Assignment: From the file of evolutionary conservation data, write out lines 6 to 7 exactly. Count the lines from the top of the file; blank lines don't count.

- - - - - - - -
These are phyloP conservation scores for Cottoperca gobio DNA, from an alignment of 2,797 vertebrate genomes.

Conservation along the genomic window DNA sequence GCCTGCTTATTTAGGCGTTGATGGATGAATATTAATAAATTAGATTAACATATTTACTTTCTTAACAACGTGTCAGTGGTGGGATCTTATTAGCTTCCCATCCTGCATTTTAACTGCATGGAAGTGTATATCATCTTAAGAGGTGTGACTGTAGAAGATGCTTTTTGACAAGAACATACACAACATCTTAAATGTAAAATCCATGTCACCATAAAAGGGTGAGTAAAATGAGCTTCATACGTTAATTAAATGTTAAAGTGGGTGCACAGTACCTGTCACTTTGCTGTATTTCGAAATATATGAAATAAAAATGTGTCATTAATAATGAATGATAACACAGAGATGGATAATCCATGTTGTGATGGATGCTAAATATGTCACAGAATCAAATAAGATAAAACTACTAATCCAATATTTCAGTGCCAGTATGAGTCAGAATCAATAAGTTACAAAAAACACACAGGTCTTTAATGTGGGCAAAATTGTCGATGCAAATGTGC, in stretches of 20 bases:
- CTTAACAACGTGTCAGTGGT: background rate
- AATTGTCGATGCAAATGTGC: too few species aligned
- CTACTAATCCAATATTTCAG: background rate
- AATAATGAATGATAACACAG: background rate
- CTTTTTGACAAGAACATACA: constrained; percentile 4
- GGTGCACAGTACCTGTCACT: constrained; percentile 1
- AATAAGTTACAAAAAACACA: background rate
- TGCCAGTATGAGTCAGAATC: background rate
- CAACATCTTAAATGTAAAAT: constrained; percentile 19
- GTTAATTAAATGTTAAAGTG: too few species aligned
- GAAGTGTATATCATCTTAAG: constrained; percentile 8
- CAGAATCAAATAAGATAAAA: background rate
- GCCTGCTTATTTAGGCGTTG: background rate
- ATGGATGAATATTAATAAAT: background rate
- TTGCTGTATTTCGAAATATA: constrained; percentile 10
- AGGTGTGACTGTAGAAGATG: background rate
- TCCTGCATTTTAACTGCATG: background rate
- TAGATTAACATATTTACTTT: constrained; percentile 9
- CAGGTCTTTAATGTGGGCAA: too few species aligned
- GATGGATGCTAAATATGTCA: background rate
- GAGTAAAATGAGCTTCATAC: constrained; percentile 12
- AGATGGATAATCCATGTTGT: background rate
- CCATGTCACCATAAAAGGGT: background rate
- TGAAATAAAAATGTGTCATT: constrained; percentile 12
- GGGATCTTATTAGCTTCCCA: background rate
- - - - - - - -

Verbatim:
- AATAATGAATGATAACACAG: background rate
- CTTTTTGACAAGAACATACA: constrained; percentile 4